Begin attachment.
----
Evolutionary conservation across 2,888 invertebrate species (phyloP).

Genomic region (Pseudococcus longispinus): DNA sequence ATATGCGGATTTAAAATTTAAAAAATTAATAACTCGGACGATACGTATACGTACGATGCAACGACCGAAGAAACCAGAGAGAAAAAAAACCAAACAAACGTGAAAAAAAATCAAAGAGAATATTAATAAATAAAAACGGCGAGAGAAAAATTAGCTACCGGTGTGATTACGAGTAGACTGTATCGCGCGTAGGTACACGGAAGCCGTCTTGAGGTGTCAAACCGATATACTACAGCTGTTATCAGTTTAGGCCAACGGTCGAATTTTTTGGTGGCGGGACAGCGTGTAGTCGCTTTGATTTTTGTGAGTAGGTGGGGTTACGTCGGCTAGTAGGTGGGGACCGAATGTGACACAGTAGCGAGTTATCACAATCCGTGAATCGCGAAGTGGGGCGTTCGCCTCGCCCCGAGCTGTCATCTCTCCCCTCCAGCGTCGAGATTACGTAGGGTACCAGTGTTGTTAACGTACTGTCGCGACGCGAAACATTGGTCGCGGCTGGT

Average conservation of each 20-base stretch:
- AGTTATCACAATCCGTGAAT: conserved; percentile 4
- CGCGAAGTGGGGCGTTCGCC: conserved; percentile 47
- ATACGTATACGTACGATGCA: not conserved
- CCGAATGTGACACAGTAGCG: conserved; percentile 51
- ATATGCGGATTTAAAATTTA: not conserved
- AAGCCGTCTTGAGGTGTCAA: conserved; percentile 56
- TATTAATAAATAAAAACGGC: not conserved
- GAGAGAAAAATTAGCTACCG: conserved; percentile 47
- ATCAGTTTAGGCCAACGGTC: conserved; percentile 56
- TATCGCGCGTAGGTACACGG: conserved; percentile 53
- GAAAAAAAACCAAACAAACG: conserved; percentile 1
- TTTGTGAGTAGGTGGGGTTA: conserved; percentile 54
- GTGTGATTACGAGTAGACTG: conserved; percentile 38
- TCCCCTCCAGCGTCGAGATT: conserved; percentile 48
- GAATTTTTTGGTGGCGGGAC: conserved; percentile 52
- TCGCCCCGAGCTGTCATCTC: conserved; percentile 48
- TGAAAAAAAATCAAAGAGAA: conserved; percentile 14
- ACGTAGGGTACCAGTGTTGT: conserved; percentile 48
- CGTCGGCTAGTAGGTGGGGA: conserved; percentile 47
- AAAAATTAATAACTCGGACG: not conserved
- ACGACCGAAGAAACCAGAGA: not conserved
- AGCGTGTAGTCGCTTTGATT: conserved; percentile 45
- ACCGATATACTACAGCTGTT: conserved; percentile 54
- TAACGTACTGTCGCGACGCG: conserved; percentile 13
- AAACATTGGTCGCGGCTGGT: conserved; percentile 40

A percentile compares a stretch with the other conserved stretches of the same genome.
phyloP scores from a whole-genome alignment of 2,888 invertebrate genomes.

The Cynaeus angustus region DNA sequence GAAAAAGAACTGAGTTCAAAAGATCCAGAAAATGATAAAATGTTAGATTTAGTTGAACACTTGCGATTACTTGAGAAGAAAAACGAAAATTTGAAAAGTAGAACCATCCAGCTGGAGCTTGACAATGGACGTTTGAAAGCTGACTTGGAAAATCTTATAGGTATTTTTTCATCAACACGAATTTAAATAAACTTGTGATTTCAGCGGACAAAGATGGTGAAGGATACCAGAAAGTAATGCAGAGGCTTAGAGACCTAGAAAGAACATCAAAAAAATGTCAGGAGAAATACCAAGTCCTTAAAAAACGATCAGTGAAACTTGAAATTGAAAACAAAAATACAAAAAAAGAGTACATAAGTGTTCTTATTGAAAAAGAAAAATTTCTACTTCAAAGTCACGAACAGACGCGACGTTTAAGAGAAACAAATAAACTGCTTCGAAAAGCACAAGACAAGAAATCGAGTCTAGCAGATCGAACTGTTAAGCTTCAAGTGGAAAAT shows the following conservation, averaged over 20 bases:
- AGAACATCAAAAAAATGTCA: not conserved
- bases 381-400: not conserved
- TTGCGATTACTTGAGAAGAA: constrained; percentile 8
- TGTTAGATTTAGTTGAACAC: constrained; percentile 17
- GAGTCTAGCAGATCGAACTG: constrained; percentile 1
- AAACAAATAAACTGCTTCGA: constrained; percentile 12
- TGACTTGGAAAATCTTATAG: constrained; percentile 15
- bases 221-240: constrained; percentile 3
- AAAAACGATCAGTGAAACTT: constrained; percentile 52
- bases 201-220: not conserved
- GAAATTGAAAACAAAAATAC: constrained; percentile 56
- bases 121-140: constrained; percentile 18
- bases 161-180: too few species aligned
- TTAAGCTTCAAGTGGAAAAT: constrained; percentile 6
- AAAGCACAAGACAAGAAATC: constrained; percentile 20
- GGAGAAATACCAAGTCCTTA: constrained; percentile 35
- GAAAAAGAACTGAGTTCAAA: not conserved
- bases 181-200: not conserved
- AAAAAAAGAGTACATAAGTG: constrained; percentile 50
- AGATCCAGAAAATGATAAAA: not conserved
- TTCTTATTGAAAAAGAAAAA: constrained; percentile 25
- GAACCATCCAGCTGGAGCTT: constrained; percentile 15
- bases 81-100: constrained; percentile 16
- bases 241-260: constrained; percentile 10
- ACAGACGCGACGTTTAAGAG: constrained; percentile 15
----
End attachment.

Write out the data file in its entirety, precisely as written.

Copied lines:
Evolutionary conservation across 2,888 invertebrate species (phyloP).

Genomic region (Pseudococcus longispinus): DNA sequence ATATGCGGATTTAAAATTTAAAAAATTAATAACTCGGACGATACGTATACGTACGATGCAACGACCGAAGAAACCAGAGAGAAAAAAAACCAAACAAACGTGAAAAAAAATCAAAGAGAATATTAATAAATAAAAACGGCGAGAGAAAAATTAGCTACCGGTGTGATTACGAGTAGACTGTATCGCGCGTAGGTACACGGAAGCCGTCTTGAGGTGTCAAACCGATATACTACAGCTGTTATCAGTTTAGGCCAACGGTCGAATTTTTTGGTGGCGGGACAGCGTGTAGTCGCTTTGATTTTTGTGAGTAGGTGGGGTTACGTCGGCTAGTAGGTGGGGACCGAATGTGACACAGTAGCGAGTTATCACAATCCGTGAATCGCGAAGTGGGGCGTTCGCCTCGCCCCGAGCTGTCATCTCTCCCCTCCAGCGTCGAGATTACGTAGGGTACCAGTGTTGTTAACGTACTGTCGCGACGCGAAACATTGGTCGCGGCTGGT

Average conservation of each 20-base stretch:
- AGTTATCACAATCCGTGAAT: conserved; percentile 4
- CGCGAAGTGGGGCGTTCGCC: conserved; percentile 47
- ATACGTATACGTACGATGCA: not conserved
- CCGAATGTGACACAGTAGCG: conserved; percentile 51
- ATATGCGGATTTAAAATTTA: not conserved
- AAGCCGTCTTGAGGTGTCAA: conserved; percentile 56
- TATTAATAAATAAAAACGGC: not conserved
- GAGAGAAAAATTAGCTACCG: conserved; percentile 47
- ATCAGTTTAGGCCAACGGTC: conserved; percentile 56
- TATCGCGCGTAGGTACACGG: conserved; percentile 53
- GAAAAAAAACCAAACAAACG: conserved; percentile 1
- TTTGTGAGTAGGTGGGGTTA: conserved; percentile 54
- GTGTGATTACGAGTAGACTG: conserved; percentile 38
- TCCCCTCCAGCGTCGAGATT: conserved; percentile 48
- GAATTTTTTGGTGGCGGGAC: conserved; percentile 52
- TCGCCCCGAGCTGTCATCTC: conserved; percentile 48
- TGAAAAAAAATCAAAGAGAA: conserved; percentile 14
- ACGTAGGGTACCAGTGTTGT: conserved; percentile 48
- CGTCGGCTAGTAGGTGGGGA: conserved; percentile 47
- AAAAATTAATAACTCGGACG: not conserved
- ACGACCGAAGAAACCAGAGA: not conserved
- AGCGTGTAGTCGCTTTGATT: conserved; percentile 45
- ACCGATATACTACAGCTGTT: conserved; percentile 54
- TAACGTACTGTCGCGACGCG: conserved; percentile 13
- AAACATTGGTCGCGGCTGGT: conserved; percentile 40

A percentile compares a stretch with the other conserved stretches of the same genome.
phyloP scores from a whole-genome alignment of 2,888 invertebrate genomes.

The Cynaeus angustus region DNA sequence GAAAAAGAACTGAGTTCAAAAGATCCAGAAAATGATAAAATGTTAGATTTAGTTGAACACTTGCGATTACTTGAGAAGAAAAACGAAAATTTGAAAAGTAGAACCATCCAGCTGGAGCTTGACAATGGACGTTTGAAAGCTGACTTGGAAAATCTTATAGGTATTTTTTCATCAACACGAATTTAAATAAACTTGTGATTTCAGCGGACAAAGATGGTGAAGGATACCAGAAAGTAATGCAGAGGCTTAGAGACCTAGAAAGAACATCAAAAAAATGTCAGGAGAAATACCAAGTCCTTAAAAAACGATCAGTGAAACTTGAAATTGAAAACAAAAATACAAAAAAAGAGTACATAAGTGTTCTTATTGAAAAAGAAAAATTTCTACTTCAAAGTCACGAACAGACGCGACGTTTAAGAGAAACAAATAAACTGCTTCGAAAAGCACAAGACAAGAAATCGAGTCTAGCAGATCGAACTGTTAAGCTTCAAGTGGAAAAT shows the following conservation, averaged over 20 bases:
- AGAACATCAAAAAAATGTCA: not conserved
- bases 381-400: not conserved
- TTGCGATTACTTGAGAAGAA: constrained; percentile 8
- TGTTAGATTTAGTTGAACAC: constrained; percentile 17
- GAGTCTAGCAGATCGAACTG: constrained; percentile 1
- AAACAAATAAACTGCTTCGA: constrained; percentile 12
- TGACTTGGAAAATCTTATAG: constrained; percentile 15
- bases 221-240: constrained; percentile 3
- AAAAACGATCAGTGAAACTT: constrained; percentile 52
- bases 201-220: not conserved
- GAAATTGAAAACAAAAATAC: constrained; percentile 56
- bases 121-140: constrained; percentile 18
- bases 161-180: too few species aligned
- TTAAGCTTCAAGTGGAAAAT: constrained; percentile 6
- AAAGCACAAGACAAGAAATC: constrained; percentile 20
- GGAGAAATACCAAGTCCTTA: constrained; percentile 35
- GAAAAAGAACTGAGTTCAAA: not conserved
- bases 181-200: not conserved
- AAAAAAAGAGTACATAAGTG: constrained; percentile 50
- AGATCCAGAAAATGATAAAA: not conserved
- TTCTTATTGAAAAAGAAAAA: constrained; percentile 25
- GAACCATCCAGCTGGAGCTT: constrained; percentile 15
- bases 81-100: constrained; percentile 16
- bases 241-260: constrained; percentile 10
- ACAGACGCGACGTTTAAGAG: constrained; percentile 15